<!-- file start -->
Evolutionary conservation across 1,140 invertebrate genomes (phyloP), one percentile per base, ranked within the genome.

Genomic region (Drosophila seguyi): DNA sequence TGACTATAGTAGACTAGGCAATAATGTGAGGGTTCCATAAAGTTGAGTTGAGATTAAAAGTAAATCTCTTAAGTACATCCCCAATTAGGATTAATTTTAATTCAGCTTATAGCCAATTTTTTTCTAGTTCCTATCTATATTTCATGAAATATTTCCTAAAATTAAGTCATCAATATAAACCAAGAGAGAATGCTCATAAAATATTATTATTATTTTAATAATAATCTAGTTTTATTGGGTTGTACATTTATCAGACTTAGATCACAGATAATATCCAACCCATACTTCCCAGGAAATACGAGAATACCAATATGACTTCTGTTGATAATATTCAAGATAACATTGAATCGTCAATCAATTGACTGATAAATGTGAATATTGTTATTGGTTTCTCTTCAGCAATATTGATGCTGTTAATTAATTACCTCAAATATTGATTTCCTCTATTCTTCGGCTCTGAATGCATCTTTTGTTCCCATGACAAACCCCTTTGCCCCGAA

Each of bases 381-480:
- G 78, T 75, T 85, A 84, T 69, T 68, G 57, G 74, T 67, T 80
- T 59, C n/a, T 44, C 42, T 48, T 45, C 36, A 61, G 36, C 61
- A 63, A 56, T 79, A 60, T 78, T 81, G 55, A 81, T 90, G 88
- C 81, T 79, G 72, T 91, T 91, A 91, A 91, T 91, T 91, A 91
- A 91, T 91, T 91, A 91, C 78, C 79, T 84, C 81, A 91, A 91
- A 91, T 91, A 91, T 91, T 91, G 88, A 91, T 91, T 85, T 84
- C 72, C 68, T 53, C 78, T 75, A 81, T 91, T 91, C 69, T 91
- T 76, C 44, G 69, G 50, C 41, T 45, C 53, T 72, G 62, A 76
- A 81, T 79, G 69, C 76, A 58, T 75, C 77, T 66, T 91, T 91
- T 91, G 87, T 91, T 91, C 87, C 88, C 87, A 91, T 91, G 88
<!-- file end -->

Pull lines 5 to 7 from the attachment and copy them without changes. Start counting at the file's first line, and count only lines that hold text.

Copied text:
- T 59, C n/a, T 44, C 42, T 48, T 45, C 36, A 61, G 36, C 61
- A 63, A 56, T 79, A 60, T 78, T 81, G 55, A 81, T 90, G 88
- C 81, T 79, G 72, T 91, T 91, A 91, A 91, T 91, T 91, A 91